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People say this so much (instead of "another whole" way, etc.) that I wonder how it got started. How did "another whole..." get changed to "a whole nother..."?

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  • 16
    There's a bit of false premise here: the "proper" form of a whole nother is a whole other, not another whole (the latter sounds more wrong than nother).
    – Marthaª
    Jul 7 '11 at 13:17
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    "Another whole way of looking at things" makes no sense to me. Another whole way? As opposed to another partial way?
    – Marthaª
    Jul 7 '11 at 13:28
  • 1
    A whole other way? As opposed to a partial other way? This cuts both ways.
    – Daniel
    Jul 7 '11 at 13:31
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    @drm65: No, because the expression is formed by analogy with things like "A whole new world of opportunity" - you couldn't say "*A new whole world of opportunity" to mean the same thing.
    – psmears
    Jul 7 '11 at 13:34
  • 9
    As an adverb, "whole" means "completely", so "a whole other way" means "a completely different way" (yes, as opposed to a partially different way). If you switch the order around, however, then "whole" becomes an adjective modifying "way", which is just nonsensical.
    – Marthaª
    Jul 7 '11 at 13:38
45

This is an example of metanalysis: taking two words that occur in close proximity, and re-analyzing them so that the word boundary changes position. In this case, the common phrase an other is reanalyzed as a nother, which then allows the insertion of the word whole to give a whole nother.

Metanalysis has happened several times in English, the most common being the word apron, which was originally napron, but suffered metanalysis from a napron into an apron. For this reason, I doubt that the creation of this phrase was an example of deliberate play on words. Rather, it's an example of a process of word-formation which operates sporadically in English, and has for a long time.

This metanalysis isn't complete, as most speakers, including myself, don't really use the word nother except in this phrase. I would never say the nother thing, for example.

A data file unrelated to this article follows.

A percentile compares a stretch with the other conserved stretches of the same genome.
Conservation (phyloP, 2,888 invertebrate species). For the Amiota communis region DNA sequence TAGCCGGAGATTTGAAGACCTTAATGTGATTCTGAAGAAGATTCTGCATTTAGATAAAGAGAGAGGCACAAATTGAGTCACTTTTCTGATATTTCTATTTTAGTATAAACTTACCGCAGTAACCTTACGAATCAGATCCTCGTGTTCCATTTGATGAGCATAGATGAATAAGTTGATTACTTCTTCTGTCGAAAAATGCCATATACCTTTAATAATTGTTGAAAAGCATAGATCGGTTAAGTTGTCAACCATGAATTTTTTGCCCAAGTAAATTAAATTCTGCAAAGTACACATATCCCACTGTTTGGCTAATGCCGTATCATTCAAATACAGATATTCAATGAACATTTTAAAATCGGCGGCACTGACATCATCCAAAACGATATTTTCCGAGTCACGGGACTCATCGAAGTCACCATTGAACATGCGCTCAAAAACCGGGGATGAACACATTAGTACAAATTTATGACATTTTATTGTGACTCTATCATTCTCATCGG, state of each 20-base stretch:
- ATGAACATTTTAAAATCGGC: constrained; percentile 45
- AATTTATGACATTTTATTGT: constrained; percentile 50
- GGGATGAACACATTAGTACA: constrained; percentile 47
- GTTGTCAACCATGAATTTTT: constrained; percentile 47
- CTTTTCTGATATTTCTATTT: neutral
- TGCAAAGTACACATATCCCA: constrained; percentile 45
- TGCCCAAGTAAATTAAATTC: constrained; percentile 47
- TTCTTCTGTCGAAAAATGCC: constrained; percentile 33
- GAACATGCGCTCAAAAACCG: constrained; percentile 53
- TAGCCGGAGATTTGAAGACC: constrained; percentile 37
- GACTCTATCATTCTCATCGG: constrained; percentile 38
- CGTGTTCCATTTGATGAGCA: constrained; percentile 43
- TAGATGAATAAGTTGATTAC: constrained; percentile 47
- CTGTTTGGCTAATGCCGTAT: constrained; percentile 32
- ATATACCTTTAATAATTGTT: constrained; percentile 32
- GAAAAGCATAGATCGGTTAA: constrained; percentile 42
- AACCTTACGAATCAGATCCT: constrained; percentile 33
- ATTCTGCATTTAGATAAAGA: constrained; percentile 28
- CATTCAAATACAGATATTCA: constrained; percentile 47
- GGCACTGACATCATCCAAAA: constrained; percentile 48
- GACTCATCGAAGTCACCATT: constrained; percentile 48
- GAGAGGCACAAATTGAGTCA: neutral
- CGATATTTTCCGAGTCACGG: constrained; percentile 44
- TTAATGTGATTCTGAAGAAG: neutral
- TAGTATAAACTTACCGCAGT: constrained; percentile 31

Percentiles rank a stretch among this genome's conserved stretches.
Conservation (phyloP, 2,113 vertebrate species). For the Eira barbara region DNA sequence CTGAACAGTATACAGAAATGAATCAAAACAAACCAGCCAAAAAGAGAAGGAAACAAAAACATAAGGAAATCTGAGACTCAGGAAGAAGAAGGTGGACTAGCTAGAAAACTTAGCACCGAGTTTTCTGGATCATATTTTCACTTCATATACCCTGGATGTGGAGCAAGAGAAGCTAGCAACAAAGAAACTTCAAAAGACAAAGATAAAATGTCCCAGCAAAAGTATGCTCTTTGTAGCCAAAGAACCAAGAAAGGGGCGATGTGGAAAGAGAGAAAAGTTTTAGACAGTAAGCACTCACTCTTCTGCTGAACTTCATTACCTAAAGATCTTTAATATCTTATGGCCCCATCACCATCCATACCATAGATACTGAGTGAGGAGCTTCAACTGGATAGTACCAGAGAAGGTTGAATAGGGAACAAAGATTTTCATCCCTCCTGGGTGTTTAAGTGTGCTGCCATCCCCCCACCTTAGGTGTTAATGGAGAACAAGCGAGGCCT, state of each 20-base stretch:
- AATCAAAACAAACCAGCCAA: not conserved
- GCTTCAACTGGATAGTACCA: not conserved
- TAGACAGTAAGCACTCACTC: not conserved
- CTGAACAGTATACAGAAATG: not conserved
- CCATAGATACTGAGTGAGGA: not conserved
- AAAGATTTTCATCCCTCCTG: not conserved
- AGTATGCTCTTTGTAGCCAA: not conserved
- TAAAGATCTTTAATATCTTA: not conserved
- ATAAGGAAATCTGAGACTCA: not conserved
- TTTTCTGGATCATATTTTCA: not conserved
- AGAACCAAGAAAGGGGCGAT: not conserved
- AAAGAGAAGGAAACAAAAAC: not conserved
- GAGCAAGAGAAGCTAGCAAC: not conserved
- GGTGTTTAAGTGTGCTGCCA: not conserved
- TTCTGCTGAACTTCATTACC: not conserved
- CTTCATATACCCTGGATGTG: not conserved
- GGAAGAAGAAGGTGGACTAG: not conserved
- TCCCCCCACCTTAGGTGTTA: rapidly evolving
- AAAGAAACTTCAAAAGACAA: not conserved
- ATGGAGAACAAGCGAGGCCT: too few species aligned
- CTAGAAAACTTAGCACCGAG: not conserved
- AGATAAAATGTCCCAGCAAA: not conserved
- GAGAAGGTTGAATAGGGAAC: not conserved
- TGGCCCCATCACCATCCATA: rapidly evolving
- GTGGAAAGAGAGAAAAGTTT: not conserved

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  • 1
    @JSbangs: another nice example is ewt becoming newt, which goes in the opposite direction from napron*/*apron.
    – PLL
    Jul 18 '11 at 7:20
  • Excellent answer. I'd use this phrase aloud but never write it, so I don't know whether it will ever survive to get in print.
    – Lisa
    Aug 3 '11 at 8:00
  • A third example is ‘an adder’, which used to be ‘a nadder’ (related to German Natter). Jul 17 '13 at 10:38
  • More background on this: quickanddirtytips.com/education/grammar/… Mar 4 '17 at 16:10
16

In addition to JSBangs' metanalysis reference I found the following in classical rhetoric (as one often does):

Tmesis, Gk. "a cutting", Also sp. timesis, dissectio

Interjecting a word or phrase between parts of a compound word or between syllables of a word.

Examples:

  • In the following sentence the word "appear" occurs between the two words that make up the compound "hereafter."
    This is the place where Christ will come, as will here appear after.

  • In the following sentence, "whatsoever" has been interrupted with "man":
    He shall be punished, what man soever offendeth.

  • In the following passage, "heinous" interrupts "howe'er":
    If on the first, how heinous e'er it be, To win thy after-love I pardon thee. —Shakespeare, Richard II 5.3.34-35

EDIT: There are further examples in wikipedia's article, among which are:

  • "Any-old-how", in which the divisibility of "anything" (as in "any old thing") is mimicked with the usually indivisible "anyhow".
  • "A-whole-nother", in which another (an+other) is reanalyzed as a+nother.
2
  • A very good, relevant treatment. Examples, however, involve compound words broken at word boundary, not monoliths actually "broken down".
    – Kris
    Dec 26 '12 at 7:51
  • Agreed with Kris. Tmesis is the act of deliberately separating a compound word at word boundaries, using them as separate constituents of a clause. That is not quite what happens in ‘a whole nother’. First off, ‘another’ is, despite its orthographic shape, still easily recognisable as determiner + adjective, so splitting it up as such is more a matter of orthography than tmesis; secondly, the split here goes against word boundaries, indicating metanalysis of the adjective. Jul 17 '13 at 10:43
3

Where I grew up (in Texas), sentences like "That's a whole nother thing" were common in informal speech—and completely intelligible to hearers of all but the youngest ages. But somehow, when called upon to write the expression, many people use this punctuation:

"I guess I just feel that's a whole 'nother piece of software I'd have to learn," Beavers said.